writings show all the three qualities, but what most distinguishes him is Humour,
for his sympathy is ever strong and active.” Humour in Lamb’s essays constitutes very
like an atmosphere “with linked sweetness long drawn out.” Its Protean shapes range from
frivolous puns, impish attempts at mystification, grotesque buffoonery, and Rabelaisian
verbosity to the subtlest ironical stroke which pierces down to the very heart of life. J. B.
Priestley observes in English Humour: “English humour at its deepest and tenderest
seems in him [Lamb] incarnate. He did not merely create it, he lived in it. His
humour is not an idle thing, but the white flower, plucked from a most dangerous
nettle.” What particularly distinguishes Lamb’s humour is its close alliance with pathos. While
laughing he is always aware of the tragedy of life-not only his life, but life in general. That is why
he often laughs through his tears.
Never didactic, the essays treat ordinary subjects in a nostalgic, fanciful way by combining
humor, pathos, and a sophisticated irony ranging from gentle to scathing.
“the most loved writer in English literature”
- E.V.Lucas on Lamb in his biography
His Self-revelation:
What strikes one particularly about Lamb as an essayist is his persistent readiness to reveal his
everything to the reader. The evolution of the essay from Bacon to Lamb lies primarily in its shift from
(i) objectivity to subjectivity, and
(ii) from formality to familiarity.
Of all the essayists it is perhaps Lamb who is the most autobiographic. His own life is for him
"such stuff as essays are made on." He could easily say what Montaigne had said before him-"I myself
am the subject of my book." The change from objectivity to subjectivity in the English essay was, by and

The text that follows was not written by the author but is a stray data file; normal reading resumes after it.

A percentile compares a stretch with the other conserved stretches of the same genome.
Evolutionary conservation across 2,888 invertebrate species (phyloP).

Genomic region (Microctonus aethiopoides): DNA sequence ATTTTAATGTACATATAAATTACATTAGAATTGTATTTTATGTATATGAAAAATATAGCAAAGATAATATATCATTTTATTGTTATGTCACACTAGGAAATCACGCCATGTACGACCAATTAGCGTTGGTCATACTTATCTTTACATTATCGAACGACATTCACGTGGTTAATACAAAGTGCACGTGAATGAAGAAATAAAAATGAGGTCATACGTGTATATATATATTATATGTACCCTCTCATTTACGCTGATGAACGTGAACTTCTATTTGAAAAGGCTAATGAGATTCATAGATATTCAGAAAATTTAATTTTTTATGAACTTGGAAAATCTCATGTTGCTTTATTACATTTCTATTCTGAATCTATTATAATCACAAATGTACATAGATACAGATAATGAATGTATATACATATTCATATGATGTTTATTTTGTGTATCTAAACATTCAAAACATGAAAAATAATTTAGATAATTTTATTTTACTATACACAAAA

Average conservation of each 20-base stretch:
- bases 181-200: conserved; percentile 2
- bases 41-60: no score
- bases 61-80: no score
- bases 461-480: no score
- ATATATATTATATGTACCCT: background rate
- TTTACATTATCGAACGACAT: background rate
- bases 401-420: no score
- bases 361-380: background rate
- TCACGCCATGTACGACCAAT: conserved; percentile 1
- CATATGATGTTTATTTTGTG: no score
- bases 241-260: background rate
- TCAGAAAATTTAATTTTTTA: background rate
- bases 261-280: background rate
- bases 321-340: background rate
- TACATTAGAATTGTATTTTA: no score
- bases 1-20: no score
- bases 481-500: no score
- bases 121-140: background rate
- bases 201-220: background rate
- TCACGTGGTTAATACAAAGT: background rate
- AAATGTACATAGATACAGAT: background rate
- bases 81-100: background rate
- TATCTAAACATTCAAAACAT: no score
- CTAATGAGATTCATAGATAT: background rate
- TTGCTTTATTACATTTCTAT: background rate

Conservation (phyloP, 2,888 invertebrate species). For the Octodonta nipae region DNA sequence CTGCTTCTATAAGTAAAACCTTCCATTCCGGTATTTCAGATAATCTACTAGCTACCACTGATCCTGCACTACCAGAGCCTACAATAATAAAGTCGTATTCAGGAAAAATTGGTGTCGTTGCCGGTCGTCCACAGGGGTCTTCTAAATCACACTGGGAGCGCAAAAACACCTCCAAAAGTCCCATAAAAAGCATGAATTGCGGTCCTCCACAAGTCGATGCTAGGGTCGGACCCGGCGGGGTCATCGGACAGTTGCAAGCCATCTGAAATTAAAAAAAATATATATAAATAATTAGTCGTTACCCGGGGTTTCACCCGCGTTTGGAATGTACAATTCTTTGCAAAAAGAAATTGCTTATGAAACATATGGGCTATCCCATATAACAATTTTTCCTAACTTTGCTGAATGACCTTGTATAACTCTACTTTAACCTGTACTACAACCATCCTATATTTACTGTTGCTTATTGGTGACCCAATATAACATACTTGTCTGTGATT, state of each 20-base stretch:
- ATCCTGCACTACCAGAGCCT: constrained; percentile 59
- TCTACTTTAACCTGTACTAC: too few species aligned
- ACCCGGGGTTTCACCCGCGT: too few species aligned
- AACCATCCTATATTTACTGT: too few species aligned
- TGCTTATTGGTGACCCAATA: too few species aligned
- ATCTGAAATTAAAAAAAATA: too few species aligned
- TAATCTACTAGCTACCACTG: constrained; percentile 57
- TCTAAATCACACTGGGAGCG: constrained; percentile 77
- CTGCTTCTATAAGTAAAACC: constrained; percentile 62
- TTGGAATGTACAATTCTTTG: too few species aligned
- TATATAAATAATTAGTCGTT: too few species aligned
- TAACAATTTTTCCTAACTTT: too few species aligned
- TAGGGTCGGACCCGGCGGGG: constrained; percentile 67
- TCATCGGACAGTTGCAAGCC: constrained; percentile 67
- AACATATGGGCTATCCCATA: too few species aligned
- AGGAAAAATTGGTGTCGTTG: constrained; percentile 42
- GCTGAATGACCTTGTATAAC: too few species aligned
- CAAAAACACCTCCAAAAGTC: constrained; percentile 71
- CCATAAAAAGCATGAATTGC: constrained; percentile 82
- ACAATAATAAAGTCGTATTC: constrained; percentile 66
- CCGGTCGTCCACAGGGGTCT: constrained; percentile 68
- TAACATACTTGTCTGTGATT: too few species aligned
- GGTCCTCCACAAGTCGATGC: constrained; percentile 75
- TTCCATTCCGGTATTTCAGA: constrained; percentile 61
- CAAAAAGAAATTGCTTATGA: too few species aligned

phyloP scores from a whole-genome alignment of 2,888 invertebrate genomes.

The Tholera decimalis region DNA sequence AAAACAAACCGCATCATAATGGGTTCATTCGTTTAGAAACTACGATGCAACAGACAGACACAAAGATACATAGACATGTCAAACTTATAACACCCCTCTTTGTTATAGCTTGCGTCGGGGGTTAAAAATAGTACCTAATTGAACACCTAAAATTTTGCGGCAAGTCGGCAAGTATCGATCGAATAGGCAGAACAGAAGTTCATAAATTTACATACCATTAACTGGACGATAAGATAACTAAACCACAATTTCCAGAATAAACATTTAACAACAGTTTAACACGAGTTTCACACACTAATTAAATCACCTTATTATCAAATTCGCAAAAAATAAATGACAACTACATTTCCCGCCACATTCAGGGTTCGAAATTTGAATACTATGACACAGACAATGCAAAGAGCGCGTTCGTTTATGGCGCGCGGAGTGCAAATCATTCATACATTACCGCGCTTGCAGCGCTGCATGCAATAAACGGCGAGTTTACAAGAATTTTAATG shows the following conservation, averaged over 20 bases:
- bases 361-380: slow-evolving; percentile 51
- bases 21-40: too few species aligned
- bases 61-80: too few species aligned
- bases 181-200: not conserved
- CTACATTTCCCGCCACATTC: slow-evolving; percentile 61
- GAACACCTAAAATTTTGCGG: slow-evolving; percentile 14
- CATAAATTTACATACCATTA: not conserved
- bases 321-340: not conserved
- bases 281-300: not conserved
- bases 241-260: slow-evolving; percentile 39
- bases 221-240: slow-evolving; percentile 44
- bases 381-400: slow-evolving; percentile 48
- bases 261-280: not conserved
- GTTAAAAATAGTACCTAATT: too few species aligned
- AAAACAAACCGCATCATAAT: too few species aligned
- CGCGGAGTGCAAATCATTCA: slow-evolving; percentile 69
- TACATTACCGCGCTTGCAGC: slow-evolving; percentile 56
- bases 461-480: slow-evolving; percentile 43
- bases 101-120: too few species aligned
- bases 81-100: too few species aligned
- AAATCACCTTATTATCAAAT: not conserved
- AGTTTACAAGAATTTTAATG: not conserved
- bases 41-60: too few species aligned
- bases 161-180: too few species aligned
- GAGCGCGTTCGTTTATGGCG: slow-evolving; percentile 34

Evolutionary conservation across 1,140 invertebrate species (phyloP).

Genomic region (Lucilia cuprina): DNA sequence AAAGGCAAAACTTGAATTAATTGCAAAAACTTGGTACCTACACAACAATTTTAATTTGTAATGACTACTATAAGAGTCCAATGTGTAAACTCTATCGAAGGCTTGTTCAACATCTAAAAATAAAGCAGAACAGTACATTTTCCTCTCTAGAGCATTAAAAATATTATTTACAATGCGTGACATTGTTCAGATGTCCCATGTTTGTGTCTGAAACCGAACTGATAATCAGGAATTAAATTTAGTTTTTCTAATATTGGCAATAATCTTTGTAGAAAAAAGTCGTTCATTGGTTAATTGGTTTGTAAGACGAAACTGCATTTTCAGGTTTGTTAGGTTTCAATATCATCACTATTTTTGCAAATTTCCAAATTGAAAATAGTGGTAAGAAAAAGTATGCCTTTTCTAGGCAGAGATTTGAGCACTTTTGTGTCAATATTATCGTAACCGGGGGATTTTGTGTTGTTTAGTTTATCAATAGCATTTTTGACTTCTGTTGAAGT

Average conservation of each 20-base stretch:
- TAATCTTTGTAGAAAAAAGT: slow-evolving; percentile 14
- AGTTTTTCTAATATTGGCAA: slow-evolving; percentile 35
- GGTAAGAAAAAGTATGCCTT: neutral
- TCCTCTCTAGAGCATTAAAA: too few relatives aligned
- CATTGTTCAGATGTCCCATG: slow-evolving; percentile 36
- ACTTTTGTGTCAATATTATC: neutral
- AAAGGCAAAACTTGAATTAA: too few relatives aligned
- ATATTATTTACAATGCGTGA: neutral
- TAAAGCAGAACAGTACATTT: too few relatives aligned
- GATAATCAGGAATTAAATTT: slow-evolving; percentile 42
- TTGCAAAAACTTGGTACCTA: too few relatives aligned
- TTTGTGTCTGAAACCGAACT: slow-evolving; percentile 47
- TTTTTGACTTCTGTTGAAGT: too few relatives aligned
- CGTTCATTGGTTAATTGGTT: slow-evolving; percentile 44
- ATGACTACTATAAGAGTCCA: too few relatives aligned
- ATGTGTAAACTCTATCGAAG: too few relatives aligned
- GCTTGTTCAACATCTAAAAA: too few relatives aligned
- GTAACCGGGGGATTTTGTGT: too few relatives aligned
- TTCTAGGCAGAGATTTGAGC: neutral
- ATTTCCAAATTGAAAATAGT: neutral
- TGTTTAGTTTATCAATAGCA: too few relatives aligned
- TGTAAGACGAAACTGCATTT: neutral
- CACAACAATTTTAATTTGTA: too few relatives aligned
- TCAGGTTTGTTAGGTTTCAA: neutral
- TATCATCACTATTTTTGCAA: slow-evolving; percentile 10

large, initiated by Abraham Cowley who wrote such essays as the one entitled. "Of Myself." Lamb with
other romantic essayists completed this change. Walter Pater observes in Appreciations; "With him, as
with Montaigne, the desire of self-portraiture is below all mere superficial tendencies, the real motive
in 'writing at all, desire closely connected with intimacy, that modern subjectivity which may be called
the Montaignesque element in literature. In his each and every essay we feel the vein of his
His essays are, as it were, so many bits of autobiography by piecing which together we can
arrive at a pretty authentic picture of his life, both external and internal. It is really impossible to think of
an essayist who is more personal than Lamb. His essays reveal him fully-in all his whims, prejudices, past
associations, and experiences. "Night Fears" shows us Lamb as a timid, superstitious boy. "Christ's
Hospital" reveals his unpalatable experiences as a schoolboy. We are introduced to the various
members of his family in numerous essays like "My Relations' "The Old Benchers of the Inner Temple,"
and "Poor Relations." We read of the days of his adolescence in "Mackery End in Hertfordshire." His
tenderness towards his sister Mary is revealed by "Mrs. Battle's Opinions on Whist." His professional life
is recalled in "The South-Sea House" and "The, Superannuated Man." His sentimental memories full of
pathos find expression in "Dream Children." His prejudices come to the fore in "Imperfect Sympathies"
and "The Confessions of a Drunkard." His gourmandise finds a humourous utterence in "A Dissertation
upon Roast Pig," "Grace before Meat," and elsewhere. What else is left then? Very little, except an
indulgence in self-pity at the stark tragedy of his life. Nowhere does he seem to be shedding tears at the
fits of madness to which his sister Mary Bridget was often subject and in one of which she knifed his
mother to death. The frustration of his erotic career (Lamb remained in a state of lifelong bachelorhood
imposed by himself to enable him to nurse his demented sister), however, is touched upon here and
Lamb's excessive occupation with himself may lead one to assume that he is too selfish or.
egocentric, or that he is vulgar or inartistic. Far from that, Egotism with Lamb sheds its usual offensive
accoutrements. The following specific points may be noted in this connexion:
(i) His egotism is free from vulgarity. Well does Compton-Rickett observe: "There is no touch of
vulgarity in these intimacies; for all their frank unreserve we feel the delicate refinement of the man's
spiritual nature. Lamb omits no essential, he does not sentimentalise, and does not brutalise his
memories. He poetises them, preserving them for us in art that can differentiate between genuine
reality and crude realism."
(ii) His artistic sense of discrimination-selection and rejection-has also to be taken into account.